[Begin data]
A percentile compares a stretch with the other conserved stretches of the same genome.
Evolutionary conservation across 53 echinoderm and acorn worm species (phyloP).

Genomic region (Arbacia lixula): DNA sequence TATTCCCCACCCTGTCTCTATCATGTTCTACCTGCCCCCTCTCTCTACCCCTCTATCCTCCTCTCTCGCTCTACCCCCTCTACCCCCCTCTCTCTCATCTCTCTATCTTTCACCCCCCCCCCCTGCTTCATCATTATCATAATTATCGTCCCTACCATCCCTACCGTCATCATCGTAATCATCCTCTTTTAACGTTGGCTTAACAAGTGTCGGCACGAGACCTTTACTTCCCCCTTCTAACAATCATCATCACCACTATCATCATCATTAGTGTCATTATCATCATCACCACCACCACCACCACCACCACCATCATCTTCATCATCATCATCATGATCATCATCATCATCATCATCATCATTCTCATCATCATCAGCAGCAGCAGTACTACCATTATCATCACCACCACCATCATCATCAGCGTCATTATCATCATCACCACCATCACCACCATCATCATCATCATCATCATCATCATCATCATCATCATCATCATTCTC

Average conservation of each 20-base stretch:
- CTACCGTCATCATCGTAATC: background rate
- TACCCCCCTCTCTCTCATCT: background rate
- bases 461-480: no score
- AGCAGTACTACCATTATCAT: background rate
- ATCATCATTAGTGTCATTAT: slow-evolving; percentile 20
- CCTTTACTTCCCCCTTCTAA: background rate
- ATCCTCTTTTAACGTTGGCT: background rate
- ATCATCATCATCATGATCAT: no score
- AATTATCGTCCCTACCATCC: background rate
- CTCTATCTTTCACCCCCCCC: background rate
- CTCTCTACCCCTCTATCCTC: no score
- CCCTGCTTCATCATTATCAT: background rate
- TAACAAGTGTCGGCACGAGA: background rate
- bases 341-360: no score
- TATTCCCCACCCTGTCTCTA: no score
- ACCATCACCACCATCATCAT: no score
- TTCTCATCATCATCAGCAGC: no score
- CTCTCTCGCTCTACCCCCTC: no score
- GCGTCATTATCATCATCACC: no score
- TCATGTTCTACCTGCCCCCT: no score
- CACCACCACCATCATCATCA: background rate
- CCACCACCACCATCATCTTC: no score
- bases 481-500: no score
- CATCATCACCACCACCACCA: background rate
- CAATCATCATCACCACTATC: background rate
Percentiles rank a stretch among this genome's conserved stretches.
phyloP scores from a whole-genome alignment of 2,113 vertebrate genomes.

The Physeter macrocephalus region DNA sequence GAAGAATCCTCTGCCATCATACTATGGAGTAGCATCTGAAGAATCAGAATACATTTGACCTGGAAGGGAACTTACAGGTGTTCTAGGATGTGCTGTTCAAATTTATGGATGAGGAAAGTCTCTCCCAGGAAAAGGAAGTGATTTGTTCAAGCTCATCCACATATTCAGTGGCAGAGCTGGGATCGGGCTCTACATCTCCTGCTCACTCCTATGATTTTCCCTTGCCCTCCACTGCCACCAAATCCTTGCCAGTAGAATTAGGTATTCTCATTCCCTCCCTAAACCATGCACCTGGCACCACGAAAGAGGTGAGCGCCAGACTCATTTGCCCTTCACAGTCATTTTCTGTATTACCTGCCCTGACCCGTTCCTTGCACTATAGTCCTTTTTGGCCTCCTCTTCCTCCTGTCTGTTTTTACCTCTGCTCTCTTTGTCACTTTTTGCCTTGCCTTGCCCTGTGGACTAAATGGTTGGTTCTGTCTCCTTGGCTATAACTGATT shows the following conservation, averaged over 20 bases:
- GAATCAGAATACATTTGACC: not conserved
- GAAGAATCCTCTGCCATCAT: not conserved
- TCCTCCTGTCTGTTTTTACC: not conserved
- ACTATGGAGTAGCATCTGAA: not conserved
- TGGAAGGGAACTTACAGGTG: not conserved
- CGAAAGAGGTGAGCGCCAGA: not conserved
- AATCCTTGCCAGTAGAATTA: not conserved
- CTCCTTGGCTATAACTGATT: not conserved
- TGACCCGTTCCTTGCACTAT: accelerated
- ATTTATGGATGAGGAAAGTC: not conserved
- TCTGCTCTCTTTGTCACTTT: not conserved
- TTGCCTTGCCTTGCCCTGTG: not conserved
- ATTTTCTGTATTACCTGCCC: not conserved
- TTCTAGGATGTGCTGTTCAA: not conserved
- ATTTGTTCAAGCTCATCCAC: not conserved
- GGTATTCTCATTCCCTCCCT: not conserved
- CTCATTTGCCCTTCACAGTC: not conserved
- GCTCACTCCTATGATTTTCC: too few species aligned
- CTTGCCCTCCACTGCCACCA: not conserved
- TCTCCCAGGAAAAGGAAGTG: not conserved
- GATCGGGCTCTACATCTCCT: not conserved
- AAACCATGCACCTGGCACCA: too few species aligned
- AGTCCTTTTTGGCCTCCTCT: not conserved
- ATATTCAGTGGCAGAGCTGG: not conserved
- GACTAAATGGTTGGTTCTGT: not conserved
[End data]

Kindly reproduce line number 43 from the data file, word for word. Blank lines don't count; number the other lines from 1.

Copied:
- TCTGCTCTCTTTGTCACTTT: not conserved